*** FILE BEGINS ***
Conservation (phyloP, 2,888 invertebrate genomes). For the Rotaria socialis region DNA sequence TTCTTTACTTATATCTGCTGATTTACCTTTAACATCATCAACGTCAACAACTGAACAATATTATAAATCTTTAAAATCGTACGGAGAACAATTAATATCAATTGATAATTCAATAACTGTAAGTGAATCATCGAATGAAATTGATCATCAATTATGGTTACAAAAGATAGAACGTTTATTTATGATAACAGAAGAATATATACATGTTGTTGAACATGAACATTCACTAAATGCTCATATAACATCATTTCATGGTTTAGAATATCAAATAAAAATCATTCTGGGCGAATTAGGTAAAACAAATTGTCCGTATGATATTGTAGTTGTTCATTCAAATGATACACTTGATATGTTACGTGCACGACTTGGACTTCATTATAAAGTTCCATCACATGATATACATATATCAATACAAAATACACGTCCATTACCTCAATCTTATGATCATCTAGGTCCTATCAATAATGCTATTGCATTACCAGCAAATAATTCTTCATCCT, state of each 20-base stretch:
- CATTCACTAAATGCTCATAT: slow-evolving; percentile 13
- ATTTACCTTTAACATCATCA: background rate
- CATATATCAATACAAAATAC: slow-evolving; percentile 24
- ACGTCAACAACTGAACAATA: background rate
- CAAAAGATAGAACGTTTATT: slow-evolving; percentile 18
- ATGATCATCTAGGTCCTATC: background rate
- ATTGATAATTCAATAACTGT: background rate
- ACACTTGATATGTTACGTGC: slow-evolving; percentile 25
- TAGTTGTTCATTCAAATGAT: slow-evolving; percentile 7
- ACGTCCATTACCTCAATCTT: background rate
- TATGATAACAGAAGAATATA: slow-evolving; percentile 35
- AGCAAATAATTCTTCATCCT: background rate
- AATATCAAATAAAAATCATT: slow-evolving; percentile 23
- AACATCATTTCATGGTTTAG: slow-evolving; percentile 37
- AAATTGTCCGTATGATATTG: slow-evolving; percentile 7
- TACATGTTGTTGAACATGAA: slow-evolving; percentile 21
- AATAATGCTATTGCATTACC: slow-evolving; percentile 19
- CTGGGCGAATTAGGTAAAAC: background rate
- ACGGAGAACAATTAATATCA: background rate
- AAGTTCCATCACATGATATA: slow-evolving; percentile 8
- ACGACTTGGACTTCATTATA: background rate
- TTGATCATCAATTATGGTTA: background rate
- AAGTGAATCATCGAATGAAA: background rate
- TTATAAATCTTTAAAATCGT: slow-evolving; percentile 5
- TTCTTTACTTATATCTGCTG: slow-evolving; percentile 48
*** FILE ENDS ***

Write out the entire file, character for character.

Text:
Conservation (phyloP, 2,888 invertebrate genomes). For the Rotaria socialis region DNA sequence TTCTTTACTTATATCTGCTGATTTACCTTTAACATCATCAACGTCAACAACTGAACAATATTATAAATCTTTAAAATCGTACGGAGAACAATTAATATCAATTGATAATTCAATAACTGTAAGTGAATCATCGAATGAAATTGATCATCAATTATGGTTACAAAAGATAGAACGTTTATTTATGATAACAGAAGAATATATACATGTTGTTGAACATGAACATTCACTAAATGCTCATATAACATCATTTCATGGTTTAGAATATCAAATAAAAATCATTCTGGGCGAATTAGGTAAAACAAATTGTCCGTATGATATTGTAGTTGTTCATTCAAATGATACACTTGATATGTTACGTGCACGACTTGGACTTCATTATAAAGTTCCATCACATGATATACATATATCAATACAAAATACACGTCCATTACCTCAATCTTATGATCATCTAGGTCCTATCAATAATGCTATTGCATTACCAGCAAATAATTCTTCATCCT, state of each 20-base stretch:
- CATTCACTAAATGCTCATAT: slow-evolving; percentile 13
- ATTTACCTTTAACATCATCA: background rate
- CATATATCAATACAAAATAC: slow-evolving; percentile 24
- ACGTCAACAACTGAACAATA: background rate
- CAAAAGATAGAACGTTTATT: slow-evolving; percentile 18
- ATGATCATCTAGGTCCTATC: background rate
- ATTGATAATTCAATAACTGT: background rate
- ACACTTGATATGTTACGTGC: slow-evolving; percentile 25
- TAGTTGTTCATTCAAATGAT: slow-evolving; percentile 7
- ACGTCCATTACCTCAATCTT: background rate
- TATGATAACAGAAGAATATA: slow-evolving; percentile 35
- AGCAAATAATTCTTCATCCT: background rate
- AATATCAAATAAAAATCATT: slow-evolving; percentile 23
- AACATCATTTCATGGTTTAG: slow-evolving; percentile 37
- AAATTGTCCGTATGATATTG: slow-evolving; percentile 7
- TACATGTTGTTGAACATGAA: slow-evolving; percentile 21
- AATAATGCTATTGCATTACC: slow-evolving; percentile 19
- CTGGGCGAATTAGGTAAAAC: background rate
- ACGGAGAACAATTAATATCA: background rate
- AAGTTCCATCACATGATATA: slow-evolving; percentile 8
- ACGACTTGGACTTCATTATA: background rate
- TTGATCATCAATTATGGTTA: background rate
- AAGTGAATCATCGAATGAAA: background rate
- TTATAAATCTTTAAAATCGT: slow-evolving; percentile 5
- TTCTTTACTTATATCTGCTG: slow-evolving; percentile 48